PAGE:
PREVIOUS: Inner Child Speaks, #2
See ACRONYM page for abbrev.
“You can discover more about a person in an hour of play than in a year of conversation.” Plato
“A little nonsense now and then is cherished by the wisest men.” Roald Dahl (writer of children’s books)
“Play is the royal road to childhood happiness and adult brilliance.” Joseph Chiltern Pearce (author of child development books)
Play with a capital P is a process, not a specific thing, which lights up our brain, benefiting us in PMES ways (physical, mental, emotional, spiritual). Being a ‘whole’ person means balancing between being serious & having fun, but ACoAs tend to live in one extreme or the other – being over-responsible or under-responsible.
In general, it’s any activity someone voluntarily chooses to do (or for ACoAs to not do) because it’s fun, relaxing & enjoyable. It can include being creative, & sometimes even competitive – but without the need to win – otherwise it stops being Play. Debbie Mandel, Stress Management expert suggests that F-U-N = Feeling Uninhibited Naturally. And a formula for ‘balance’ is: Concentrated Energy + Relaxation = Healthy living.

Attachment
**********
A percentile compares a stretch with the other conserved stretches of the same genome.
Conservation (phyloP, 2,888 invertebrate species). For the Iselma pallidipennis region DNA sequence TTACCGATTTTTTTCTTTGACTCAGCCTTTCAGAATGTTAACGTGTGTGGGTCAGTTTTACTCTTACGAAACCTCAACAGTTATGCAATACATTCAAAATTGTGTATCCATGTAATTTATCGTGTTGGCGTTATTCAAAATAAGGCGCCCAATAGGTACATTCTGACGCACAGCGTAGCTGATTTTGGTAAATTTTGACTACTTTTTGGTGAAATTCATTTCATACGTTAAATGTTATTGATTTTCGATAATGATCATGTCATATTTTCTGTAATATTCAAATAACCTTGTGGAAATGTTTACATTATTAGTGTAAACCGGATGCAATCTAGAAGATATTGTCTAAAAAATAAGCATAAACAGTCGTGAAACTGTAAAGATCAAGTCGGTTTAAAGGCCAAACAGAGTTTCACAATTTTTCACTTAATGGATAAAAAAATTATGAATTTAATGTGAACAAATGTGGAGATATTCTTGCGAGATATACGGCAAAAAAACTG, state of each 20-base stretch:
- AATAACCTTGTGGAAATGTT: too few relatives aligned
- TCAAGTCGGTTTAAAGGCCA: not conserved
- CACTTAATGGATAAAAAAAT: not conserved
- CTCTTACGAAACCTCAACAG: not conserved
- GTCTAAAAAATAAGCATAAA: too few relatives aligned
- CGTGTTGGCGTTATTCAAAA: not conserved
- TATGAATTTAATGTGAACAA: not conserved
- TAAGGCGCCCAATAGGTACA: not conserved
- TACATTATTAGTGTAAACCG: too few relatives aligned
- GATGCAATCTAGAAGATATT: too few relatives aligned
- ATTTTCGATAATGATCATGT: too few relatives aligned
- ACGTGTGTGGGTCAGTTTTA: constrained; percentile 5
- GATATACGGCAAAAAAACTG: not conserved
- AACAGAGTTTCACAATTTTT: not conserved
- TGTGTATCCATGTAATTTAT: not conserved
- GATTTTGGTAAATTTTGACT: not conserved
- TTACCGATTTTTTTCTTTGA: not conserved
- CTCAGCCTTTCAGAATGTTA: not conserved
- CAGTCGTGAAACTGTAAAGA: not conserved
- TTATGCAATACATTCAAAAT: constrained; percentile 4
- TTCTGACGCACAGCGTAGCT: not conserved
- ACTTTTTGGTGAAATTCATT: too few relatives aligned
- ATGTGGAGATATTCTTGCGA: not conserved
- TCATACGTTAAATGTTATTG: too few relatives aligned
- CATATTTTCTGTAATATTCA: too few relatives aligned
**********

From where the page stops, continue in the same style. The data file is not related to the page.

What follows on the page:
• One of the many sad results of having a traumatic childhood is that we were & are still deprived of the joy of relaxing thru playing & having fun. As a result of our damage we fall into several categories (lifestyles) which seem very different but underneath each has the same problem – our WIC listening to the Negative Introject, believing the Toxic Rules: “Life is hard / you have to suffer / you can’t play until all your work is done / no one wants to play with you anyway / if you don’t like it you have to stay / don’t be yourself / the world is a dangerous place / you always have to struggle, but never get there!…..”
REACTION to growing up in a dysfunctional environment:
a. Many of us turned out to be compulsive, over-responsible worker bees, doing something we hate or are bored with, trudging thru life trying to be perfect, but never quite making it. No time for play, unless we consider participating in addictions as a way to relax. Obviously not real fun.